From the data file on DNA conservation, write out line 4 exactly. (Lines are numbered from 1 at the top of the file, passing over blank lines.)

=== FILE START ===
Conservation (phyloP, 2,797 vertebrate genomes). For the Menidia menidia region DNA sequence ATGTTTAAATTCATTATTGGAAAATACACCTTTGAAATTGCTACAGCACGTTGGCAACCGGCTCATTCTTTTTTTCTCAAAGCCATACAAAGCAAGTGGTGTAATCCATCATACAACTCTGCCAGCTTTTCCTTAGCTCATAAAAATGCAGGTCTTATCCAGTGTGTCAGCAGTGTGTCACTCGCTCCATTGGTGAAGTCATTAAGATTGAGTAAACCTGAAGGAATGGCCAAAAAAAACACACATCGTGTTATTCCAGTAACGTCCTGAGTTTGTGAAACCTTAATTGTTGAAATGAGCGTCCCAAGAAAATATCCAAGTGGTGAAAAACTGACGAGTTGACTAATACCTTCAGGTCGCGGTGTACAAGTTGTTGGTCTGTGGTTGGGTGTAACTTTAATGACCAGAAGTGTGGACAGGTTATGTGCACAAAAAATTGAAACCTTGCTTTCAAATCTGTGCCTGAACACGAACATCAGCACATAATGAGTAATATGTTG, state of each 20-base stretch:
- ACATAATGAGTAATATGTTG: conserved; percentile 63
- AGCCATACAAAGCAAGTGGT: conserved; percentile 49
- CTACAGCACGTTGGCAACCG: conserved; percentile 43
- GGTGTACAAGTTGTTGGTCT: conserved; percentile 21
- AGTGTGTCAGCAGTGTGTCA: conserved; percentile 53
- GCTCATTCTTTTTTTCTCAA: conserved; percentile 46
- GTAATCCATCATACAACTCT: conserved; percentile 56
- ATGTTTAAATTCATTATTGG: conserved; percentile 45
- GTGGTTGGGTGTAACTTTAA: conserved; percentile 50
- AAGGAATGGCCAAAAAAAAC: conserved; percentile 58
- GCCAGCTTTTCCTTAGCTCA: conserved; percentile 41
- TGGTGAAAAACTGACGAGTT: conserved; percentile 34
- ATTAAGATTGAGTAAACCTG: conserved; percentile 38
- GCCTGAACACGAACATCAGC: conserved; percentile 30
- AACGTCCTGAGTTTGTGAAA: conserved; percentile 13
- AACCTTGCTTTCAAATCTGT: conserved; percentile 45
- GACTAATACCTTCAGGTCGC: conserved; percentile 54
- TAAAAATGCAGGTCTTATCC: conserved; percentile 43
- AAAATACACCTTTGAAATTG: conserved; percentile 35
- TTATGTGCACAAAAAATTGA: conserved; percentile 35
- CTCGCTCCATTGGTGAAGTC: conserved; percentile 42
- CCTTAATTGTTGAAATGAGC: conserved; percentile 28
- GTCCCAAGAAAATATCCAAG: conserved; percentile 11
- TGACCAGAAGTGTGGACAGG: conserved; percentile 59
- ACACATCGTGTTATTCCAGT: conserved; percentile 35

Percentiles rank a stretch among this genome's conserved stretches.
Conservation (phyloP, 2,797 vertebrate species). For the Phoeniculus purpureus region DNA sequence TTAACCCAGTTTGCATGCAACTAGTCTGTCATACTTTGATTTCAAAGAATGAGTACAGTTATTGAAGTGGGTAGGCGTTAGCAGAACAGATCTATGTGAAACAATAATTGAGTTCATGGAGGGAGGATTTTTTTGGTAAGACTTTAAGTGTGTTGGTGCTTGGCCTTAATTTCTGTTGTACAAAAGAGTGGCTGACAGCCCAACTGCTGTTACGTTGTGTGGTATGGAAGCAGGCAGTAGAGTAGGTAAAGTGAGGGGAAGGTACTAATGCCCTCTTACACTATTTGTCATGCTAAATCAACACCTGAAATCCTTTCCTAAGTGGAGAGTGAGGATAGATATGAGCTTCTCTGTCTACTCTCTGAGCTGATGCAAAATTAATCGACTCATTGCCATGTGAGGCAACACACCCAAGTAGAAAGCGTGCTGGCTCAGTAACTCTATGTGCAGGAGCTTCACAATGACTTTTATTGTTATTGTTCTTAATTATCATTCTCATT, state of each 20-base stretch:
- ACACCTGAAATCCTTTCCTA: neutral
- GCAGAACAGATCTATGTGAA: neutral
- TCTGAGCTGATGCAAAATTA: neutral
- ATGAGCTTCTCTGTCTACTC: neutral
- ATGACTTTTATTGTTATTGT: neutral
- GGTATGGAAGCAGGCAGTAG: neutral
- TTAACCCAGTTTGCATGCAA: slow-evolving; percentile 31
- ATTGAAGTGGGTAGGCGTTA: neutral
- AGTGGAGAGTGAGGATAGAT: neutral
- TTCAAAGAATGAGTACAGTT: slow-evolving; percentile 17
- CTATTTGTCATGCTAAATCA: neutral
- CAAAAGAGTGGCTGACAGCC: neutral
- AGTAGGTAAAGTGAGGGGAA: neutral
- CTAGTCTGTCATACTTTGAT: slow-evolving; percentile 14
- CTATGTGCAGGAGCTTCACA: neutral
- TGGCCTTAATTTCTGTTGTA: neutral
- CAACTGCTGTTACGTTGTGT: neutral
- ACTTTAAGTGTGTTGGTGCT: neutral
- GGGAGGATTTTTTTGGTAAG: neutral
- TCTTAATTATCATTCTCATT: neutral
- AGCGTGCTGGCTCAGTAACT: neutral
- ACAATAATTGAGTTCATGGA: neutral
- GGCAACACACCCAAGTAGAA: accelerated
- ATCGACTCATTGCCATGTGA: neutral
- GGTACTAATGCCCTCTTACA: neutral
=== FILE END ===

- CTACAGCACGTTGGCAACCG: conserved; percentile 43